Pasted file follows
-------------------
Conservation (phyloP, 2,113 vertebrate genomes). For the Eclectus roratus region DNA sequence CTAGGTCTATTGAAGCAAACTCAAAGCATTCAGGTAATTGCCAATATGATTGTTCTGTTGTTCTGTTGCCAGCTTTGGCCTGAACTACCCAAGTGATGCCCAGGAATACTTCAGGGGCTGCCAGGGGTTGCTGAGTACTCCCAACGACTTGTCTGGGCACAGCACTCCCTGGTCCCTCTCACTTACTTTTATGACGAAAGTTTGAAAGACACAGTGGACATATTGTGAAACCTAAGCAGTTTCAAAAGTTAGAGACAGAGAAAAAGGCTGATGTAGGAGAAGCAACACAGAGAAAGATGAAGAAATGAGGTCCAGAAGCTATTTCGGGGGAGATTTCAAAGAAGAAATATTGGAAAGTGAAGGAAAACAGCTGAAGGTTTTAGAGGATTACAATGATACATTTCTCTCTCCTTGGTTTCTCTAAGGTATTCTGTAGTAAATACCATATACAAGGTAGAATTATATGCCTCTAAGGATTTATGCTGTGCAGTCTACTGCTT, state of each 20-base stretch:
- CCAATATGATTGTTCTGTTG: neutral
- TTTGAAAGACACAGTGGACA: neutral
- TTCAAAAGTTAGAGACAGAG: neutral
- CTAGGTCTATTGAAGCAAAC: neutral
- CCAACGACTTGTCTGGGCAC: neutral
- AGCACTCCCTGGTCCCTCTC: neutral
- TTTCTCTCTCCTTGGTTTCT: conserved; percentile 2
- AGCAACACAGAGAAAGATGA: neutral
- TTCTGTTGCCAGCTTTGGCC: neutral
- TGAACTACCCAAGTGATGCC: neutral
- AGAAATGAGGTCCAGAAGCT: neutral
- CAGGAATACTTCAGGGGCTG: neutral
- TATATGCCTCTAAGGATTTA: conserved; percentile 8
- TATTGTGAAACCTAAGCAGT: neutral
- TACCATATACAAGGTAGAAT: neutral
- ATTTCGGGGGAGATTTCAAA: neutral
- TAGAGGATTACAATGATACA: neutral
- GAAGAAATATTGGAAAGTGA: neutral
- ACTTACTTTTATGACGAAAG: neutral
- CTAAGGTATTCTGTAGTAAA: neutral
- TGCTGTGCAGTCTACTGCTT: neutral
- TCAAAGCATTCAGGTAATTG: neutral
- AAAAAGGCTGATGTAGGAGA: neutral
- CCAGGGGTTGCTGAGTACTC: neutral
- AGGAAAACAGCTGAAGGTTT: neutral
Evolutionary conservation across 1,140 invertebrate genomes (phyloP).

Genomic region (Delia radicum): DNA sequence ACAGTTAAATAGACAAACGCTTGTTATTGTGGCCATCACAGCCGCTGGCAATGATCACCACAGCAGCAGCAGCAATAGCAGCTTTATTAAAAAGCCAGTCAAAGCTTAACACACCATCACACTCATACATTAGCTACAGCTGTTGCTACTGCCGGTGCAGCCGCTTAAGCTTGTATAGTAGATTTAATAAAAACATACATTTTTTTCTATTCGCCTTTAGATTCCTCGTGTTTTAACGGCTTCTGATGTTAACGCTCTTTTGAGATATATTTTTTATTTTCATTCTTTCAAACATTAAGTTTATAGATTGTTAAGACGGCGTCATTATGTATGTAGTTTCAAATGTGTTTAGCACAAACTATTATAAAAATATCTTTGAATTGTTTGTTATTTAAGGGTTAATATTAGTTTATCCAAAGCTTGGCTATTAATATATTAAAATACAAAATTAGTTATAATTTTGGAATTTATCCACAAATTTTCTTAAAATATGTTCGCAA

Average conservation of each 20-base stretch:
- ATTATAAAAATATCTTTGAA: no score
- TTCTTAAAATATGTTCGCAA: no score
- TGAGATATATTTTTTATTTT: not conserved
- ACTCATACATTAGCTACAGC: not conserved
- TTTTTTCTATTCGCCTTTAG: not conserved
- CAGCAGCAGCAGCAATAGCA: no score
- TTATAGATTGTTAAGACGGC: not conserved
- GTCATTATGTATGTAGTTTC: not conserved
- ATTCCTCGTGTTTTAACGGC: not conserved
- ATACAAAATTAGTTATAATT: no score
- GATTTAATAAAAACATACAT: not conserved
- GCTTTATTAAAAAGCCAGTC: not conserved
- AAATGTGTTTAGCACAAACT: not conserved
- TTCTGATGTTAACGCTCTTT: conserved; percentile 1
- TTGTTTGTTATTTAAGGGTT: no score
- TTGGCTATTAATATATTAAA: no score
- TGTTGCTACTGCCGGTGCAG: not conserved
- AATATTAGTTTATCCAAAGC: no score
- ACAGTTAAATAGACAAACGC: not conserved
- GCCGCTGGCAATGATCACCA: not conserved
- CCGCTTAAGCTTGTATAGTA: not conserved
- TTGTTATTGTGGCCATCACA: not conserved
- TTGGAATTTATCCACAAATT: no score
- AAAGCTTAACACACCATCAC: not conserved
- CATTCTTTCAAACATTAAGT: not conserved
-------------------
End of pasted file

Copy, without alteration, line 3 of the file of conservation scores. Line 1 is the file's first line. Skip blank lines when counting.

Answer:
- TTTGAAAGACACAGTGGACA: neutral